Investigation into geological storage of CO2
is underway at Hontomín (Spain). The storage reservoir is a deep saline aquifer formed by naturally fractured carbonates with low matrix permeability. Understanding the processes that are involved in CO2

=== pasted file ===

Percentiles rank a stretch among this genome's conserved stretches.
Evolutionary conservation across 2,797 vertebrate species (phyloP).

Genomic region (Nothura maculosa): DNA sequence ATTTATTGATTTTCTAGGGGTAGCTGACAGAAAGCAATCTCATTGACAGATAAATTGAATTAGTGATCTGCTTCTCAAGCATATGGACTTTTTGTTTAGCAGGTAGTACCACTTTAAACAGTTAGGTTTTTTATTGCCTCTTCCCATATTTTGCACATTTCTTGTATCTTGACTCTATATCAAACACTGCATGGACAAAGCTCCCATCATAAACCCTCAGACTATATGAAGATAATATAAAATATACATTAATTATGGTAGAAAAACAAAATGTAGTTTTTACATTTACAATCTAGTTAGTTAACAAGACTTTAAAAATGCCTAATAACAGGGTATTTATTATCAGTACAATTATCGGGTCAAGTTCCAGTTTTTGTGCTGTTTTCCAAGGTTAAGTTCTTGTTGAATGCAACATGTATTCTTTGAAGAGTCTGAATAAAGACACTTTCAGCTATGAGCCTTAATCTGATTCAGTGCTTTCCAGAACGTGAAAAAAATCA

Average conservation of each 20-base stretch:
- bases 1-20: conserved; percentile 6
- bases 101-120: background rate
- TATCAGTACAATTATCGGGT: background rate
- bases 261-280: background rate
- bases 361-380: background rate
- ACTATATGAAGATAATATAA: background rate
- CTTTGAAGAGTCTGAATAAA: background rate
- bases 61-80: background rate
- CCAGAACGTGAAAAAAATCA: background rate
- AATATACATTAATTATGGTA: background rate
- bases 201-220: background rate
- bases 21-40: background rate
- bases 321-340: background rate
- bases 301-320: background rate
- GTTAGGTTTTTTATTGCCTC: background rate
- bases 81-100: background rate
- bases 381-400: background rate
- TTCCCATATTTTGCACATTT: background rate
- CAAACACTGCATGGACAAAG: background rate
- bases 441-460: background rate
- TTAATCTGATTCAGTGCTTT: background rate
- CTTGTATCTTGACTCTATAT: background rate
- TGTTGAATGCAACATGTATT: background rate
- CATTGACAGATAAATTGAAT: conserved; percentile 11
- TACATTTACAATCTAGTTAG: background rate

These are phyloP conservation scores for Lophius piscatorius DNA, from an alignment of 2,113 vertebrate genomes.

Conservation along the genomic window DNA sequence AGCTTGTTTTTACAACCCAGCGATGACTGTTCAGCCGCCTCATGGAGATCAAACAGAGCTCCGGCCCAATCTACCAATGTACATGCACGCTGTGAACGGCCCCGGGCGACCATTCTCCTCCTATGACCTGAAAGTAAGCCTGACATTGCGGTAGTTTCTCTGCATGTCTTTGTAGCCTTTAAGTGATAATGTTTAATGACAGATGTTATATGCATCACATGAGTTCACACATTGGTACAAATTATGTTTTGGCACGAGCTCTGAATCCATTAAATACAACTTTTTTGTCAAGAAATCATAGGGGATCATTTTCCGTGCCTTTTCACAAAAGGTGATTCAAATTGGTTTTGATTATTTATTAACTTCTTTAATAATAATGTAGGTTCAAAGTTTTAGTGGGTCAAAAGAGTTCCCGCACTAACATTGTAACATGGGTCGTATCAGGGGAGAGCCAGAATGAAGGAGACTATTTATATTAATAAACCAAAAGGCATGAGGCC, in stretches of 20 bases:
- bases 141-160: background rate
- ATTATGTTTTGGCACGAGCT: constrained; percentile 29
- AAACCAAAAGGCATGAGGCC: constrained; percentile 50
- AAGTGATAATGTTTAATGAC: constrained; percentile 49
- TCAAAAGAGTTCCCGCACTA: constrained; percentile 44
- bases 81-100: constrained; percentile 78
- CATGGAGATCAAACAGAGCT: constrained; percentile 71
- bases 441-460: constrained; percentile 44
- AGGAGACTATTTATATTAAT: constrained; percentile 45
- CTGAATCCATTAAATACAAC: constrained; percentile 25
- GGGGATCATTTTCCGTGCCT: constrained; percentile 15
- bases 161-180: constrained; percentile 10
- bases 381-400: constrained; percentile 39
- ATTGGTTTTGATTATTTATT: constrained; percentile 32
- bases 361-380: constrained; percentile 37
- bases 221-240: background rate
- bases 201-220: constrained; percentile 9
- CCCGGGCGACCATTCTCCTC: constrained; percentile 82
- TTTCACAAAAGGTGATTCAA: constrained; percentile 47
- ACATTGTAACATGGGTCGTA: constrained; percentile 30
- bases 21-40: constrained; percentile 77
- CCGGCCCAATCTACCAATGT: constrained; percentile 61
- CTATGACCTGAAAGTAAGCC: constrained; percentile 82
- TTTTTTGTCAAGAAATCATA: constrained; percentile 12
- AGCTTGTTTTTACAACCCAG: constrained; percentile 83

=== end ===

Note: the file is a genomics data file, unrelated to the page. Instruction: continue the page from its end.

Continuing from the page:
migration within these formations is key to ensure safe operation and reliable plume prediction. A geological model encompassing the whole storage complex was established based upon newly-drilled and legacy wells. The matrix characteristics were mainly obtained from the newly drilled wells with a complete suite of log acquisitions, laboratory works and hydraulic tests. The model major improvement is the integration of the natural fractures. Following a methodology that was developed for naturally fractured hydrocarbon reservoirs, the advanced characterization workflow identified the main sets of fractures and their main characteristics, such as apertures, orientations, and dips. Two main sets of fracture are identified based upon their mean orientation: North-South and East-West with different fracture density for each the facies. The flow capacity of the fracture sets are calibrated on interpreted injection tests by matching their permeability and aperture at the Discrete Fracture Network scale and are subsequently upscaled to the geological model scale. A key new feature of the model is estimated permeability anisotropy induced by the fracture sets.
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